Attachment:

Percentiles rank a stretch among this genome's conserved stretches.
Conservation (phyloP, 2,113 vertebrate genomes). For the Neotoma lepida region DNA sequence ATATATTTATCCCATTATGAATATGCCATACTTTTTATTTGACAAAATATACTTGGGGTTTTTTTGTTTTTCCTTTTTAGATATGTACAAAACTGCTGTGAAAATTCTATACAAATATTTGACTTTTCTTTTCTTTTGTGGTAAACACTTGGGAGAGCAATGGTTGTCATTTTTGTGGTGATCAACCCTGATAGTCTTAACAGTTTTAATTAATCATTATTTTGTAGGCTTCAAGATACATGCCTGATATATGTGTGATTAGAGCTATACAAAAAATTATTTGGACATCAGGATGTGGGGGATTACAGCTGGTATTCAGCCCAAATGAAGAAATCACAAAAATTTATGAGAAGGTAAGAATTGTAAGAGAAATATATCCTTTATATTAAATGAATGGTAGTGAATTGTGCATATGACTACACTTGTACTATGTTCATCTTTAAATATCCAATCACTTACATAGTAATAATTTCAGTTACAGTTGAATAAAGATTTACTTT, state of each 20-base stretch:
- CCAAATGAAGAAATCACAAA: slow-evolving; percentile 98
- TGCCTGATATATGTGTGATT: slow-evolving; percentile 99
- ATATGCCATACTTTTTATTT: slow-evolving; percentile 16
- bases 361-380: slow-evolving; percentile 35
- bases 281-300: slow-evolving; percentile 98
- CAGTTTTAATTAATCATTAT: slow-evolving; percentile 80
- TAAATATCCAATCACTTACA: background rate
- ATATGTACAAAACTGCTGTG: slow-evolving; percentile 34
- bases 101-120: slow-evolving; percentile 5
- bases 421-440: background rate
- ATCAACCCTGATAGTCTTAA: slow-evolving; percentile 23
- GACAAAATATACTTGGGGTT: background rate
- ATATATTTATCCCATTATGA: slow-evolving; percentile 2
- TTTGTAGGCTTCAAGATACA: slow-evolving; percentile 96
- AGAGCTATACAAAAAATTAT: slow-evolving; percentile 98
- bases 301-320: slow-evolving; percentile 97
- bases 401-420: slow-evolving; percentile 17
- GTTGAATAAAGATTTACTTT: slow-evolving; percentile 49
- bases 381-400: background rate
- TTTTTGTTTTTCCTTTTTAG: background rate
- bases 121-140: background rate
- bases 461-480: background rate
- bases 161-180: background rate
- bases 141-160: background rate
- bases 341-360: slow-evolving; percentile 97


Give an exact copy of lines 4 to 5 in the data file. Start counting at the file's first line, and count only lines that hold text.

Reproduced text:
- TGCCTGATATATGTGTGATT: slow-evolving; percentile 99
- ATATGCCATACTTTTTATTT: slow-evolving; percentile 16